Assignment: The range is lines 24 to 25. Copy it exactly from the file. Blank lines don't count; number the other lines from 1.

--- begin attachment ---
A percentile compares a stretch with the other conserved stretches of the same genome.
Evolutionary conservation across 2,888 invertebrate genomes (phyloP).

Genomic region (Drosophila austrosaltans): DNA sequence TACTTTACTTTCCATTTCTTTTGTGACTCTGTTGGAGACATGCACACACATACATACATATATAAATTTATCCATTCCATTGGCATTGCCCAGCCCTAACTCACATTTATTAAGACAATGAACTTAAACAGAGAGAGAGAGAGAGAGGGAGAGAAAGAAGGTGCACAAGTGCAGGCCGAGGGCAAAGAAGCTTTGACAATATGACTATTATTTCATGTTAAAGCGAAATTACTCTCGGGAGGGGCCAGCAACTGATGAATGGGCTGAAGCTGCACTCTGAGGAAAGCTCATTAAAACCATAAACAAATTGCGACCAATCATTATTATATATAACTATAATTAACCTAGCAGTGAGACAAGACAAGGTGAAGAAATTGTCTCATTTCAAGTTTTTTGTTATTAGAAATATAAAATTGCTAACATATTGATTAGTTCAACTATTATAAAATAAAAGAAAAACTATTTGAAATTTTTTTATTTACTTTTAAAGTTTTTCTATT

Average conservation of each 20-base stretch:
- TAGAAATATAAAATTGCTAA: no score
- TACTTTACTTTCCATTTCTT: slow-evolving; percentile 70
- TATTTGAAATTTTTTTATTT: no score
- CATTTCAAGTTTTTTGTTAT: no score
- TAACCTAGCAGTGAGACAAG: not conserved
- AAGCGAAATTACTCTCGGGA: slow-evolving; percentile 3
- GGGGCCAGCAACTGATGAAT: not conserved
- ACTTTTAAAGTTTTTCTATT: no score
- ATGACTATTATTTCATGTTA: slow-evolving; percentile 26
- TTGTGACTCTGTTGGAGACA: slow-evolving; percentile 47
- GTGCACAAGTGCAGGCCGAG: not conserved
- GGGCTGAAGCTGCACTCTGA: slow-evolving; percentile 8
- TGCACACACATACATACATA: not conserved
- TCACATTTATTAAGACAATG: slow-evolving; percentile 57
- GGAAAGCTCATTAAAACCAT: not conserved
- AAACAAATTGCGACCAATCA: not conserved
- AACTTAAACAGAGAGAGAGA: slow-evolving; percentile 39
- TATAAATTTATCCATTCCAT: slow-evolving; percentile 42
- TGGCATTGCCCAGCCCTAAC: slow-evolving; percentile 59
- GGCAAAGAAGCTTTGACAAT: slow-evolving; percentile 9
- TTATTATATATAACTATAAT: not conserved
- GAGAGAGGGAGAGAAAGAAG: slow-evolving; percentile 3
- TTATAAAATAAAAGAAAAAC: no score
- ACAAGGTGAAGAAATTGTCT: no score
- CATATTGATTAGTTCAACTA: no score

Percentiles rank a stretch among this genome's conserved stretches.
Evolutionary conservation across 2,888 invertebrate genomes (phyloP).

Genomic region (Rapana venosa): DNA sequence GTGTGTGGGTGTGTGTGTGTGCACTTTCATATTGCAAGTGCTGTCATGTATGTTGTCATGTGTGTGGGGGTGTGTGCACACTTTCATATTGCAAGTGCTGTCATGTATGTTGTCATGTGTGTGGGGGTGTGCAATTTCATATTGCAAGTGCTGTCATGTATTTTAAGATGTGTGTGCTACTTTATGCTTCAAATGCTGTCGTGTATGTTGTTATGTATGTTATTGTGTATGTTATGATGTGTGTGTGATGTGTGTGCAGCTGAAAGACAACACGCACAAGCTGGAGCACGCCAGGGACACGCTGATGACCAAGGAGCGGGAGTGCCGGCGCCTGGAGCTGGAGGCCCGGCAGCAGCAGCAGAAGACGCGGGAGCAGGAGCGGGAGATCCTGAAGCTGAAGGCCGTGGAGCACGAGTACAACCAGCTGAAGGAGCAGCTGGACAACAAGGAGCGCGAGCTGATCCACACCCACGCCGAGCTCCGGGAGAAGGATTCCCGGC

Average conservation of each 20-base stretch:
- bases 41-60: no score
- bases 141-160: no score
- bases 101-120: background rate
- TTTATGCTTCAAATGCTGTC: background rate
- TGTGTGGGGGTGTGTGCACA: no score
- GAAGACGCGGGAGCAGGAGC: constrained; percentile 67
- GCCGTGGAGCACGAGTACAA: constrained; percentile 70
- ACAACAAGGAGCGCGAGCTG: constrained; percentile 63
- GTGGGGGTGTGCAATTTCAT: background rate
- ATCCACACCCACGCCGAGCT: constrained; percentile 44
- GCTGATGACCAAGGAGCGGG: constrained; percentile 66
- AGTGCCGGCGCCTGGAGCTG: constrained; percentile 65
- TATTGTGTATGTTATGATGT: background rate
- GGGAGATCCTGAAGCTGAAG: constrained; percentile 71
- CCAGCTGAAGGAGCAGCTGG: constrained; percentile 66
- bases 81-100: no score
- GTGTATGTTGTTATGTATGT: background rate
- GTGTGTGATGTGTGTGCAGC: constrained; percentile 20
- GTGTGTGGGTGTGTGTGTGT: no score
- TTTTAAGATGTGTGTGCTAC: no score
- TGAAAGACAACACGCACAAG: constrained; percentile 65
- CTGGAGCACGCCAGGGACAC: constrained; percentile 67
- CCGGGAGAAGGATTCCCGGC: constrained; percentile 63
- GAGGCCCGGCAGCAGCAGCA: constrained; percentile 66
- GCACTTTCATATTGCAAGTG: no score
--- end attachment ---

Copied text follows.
- GGCAAAGAAGCTTTGACAAT: slow-evolving; percentile 9
- TTATTATATATAACTATAAT: not conserved